Transcriptomic basis of post-mating responses in females of the parasitic wasp Nasonia vitripennis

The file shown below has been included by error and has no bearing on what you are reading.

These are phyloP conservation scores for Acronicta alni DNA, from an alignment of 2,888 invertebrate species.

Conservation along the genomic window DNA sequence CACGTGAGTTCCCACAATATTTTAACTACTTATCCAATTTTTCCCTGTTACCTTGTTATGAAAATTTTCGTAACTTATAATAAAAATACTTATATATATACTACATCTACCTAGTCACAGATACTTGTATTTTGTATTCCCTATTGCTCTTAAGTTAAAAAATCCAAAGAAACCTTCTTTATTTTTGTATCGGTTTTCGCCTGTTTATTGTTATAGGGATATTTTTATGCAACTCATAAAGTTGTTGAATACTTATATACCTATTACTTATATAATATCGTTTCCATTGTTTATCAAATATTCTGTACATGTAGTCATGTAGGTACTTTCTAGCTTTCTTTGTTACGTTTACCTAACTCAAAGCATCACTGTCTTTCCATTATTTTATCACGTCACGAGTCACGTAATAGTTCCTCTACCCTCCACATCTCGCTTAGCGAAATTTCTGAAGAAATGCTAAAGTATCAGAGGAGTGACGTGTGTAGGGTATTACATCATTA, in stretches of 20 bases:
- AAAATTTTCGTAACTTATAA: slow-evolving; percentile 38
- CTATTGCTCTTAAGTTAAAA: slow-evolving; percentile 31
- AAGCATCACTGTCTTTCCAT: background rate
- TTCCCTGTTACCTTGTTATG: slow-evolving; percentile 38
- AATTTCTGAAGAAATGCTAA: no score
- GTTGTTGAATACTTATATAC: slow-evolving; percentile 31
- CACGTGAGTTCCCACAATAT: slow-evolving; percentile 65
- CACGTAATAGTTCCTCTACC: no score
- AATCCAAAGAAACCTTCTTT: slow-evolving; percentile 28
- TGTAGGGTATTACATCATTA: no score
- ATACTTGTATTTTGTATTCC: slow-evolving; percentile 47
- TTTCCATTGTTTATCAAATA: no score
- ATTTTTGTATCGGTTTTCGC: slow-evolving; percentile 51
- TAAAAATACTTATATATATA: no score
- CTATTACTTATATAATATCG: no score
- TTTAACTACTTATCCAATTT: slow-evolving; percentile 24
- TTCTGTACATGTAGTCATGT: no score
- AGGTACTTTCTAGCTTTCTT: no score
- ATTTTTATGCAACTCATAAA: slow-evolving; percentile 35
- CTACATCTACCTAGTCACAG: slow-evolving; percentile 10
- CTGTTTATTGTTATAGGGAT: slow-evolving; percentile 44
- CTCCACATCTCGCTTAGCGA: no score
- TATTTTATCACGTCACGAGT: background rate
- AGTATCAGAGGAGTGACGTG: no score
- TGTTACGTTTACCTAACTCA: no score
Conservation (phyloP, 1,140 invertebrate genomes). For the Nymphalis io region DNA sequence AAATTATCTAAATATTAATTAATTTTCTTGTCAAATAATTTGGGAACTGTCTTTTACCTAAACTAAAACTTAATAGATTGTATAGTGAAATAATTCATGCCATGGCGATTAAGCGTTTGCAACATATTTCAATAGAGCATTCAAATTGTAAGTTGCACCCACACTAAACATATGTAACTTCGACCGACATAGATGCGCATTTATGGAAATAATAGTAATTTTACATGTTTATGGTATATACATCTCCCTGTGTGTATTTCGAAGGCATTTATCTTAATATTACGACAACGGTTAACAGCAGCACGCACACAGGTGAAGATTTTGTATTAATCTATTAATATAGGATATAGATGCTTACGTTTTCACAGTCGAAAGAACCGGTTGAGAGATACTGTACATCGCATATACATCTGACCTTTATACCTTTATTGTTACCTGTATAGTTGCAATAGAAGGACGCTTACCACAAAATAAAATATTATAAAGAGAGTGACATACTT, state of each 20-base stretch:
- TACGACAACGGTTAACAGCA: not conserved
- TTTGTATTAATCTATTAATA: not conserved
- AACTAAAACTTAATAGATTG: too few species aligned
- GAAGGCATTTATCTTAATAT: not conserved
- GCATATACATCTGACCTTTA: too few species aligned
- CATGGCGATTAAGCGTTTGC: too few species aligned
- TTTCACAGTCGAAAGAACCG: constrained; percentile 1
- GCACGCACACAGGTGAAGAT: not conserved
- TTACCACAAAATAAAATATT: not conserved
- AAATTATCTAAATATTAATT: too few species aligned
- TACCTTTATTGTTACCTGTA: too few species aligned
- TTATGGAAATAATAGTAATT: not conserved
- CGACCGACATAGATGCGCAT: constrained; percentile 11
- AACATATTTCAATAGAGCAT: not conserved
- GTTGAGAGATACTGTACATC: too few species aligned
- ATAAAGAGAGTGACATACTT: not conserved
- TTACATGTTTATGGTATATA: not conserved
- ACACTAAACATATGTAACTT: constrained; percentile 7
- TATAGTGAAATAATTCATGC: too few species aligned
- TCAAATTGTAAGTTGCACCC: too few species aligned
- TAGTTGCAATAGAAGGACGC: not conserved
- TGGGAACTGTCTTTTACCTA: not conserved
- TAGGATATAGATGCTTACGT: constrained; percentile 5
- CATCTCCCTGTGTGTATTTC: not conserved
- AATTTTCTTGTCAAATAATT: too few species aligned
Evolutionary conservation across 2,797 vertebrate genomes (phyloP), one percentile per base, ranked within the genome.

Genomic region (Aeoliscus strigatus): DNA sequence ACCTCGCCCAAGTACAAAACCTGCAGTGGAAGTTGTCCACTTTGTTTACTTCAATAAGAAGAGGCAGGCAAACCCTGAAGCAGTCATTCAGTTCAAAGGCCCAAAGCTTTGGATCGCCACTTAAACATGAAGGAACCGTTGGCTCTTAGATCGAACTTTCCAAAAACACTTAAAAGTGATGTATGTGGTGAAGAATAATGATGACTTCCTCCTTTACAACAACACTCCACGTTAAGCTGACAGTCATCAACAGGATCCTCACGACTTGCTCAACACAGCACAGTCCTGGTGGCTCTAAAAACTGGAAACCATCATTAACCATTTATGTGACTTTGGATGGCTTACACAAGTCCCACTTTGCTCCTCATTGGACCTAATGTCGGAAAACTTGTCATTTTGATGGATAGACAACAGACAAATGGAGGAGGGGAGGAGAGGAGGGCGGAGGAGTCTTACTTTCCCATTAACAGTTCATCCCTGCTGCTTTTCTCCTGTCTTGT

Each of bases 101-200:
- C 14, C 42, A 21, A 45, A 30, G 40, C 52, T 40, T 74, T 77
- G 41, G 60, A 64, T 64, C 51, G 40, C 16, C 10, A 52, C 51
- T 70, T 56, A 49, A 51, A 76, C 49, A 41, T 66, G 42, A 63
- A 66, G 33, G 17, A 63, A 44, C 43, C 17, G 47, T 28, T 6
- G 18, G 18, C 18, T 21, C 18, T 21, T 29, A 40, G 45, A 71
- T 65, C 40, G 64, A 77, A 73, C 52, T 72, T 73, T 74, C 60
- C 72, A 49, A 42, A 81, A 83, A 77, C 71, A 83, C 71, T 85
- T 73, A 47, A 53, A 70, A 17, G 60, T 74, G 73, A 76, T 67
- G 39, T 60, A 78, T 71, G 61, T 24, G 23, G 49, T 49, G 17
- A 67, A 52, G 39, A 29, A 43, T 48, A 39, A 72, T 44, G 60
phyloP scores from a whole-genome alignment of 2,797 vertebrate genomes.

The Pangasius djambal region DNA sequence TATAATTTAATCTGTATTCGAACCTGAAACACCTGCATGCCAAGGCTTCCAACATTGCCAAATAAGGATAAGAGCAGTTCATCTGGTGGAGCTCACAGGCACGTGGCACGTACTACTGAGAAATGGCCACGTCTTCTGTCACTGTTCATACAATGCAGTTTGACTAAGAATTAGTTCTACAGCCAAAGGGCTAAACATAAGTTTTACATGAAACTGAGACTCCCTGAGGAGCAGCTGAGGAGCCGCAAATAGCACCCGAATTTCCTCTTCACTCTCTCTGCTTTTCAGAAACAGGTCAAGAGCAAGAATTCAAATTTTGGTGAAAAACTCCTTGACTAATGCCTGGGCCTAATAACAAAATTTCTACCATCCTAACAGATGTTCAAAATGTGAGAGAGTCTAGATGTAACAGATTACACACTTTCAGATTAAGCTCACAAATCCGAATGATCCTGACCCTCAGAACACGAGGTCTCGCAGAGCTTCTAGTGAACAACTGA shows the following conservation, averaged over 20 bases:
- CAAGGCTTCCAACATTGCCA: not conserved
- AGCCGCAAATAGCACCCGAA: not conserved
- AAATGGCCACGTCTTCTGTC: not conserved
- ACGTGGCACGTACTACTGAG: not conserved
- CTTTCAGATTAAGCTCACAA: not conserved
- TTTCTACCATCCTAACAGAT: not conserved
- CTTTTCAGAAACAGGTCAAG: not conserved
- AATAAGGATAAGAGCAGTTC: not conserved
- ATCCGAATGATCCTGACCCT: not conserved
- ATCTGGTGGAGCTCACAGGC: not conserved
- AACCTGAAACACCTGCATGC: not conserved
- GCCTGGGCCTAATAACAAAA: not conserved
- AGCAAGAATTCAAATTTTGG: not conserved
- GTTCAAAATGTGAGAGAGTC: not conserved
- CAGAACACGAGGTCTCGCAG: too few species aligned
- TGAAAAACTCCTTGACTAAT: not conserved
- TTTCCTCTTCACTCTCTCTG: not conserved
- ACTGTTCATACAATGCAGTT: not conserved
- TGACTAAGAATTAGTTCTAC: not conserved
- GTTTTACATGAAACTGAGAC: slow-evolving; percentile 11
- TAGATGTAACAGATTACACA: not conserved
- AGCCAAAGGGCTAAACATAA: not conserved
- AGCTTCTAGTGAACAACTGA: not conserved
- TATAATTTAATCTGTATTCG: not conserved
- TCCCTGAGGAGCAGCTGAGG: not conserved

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Mating in insects influences suites of behavioural and physiological changes in females. These changes can include key female traits such as dispersal, foraging, oviposition and female remating or receptivity. Whilst much is known at the phenotypic level about post-mating changes in reproductive biology across many species, much less is known at the genetic level, especially outside of established model organisms such as Drosophila melanogaster. In the parasitic wasp Nasonia vitripennis courtship behaviour, rather than copulation, is believed to be primarily responsible for driving changes in female post-mating behaviour. Here we have studied female receptivity and post-mating gene expression changes associated with courtship and copulation in Nasonia vitripennis. Firstly we considered the influence of the duration of various elements of courtship and mating on female re-mating rates. We were able to identify an association between long pre-copulatory courtship durations and females which are less likely to re-mate (after 24 hours) and suggest that this may be driven by females which are generally less receptive. We also observed that males may be capable of determining female mating state, taking longer to engage in courtship with mated females than virgin females. To further explore the influence of mating on female post-mating behavioural and physiological processes, we explored changes in gene expression occurring in response to mating. To do this we utilised two different transcriptomic sequencing approaches developed for the Illumina next-generation sequencing platform. Using a tag-seq approach we considered the differential gene expression occurring in response to mating in head and body (comprising of the thorax and abdomen) tissues across two time-points (30 minutes and four hours). We were able to identify large changes in expression in head tissues across time-points in comparison to more subtle changes in body tissues. We suggest that head tissues may be more closely associated with post-mating changes in behaviour, whilst body tissues are perhaps physiologically more associated with egg production and influenced less by mating per se. Finally, using an RNA-seq approach, we considered the gene expression changes occurring in female body tissues in response to three elements of male courtship across two time-points (30 minutes and 24 hours). We hoped to narrow down the role of male courtship and/or insemination in post-mating gene expression differences, addressing first the more limited changed in body tissues. We showed that time-point was the most important factor associated with post-mating gene expression, with the courtship components tested being associated with very little expressional change. The data presented in this thesis suggests that male courtship may not be that important for driving the post-mating behavioural and genetic changes seen in Nasonia, perhaps limiting the scope for sexual conflict over reproduction in this species.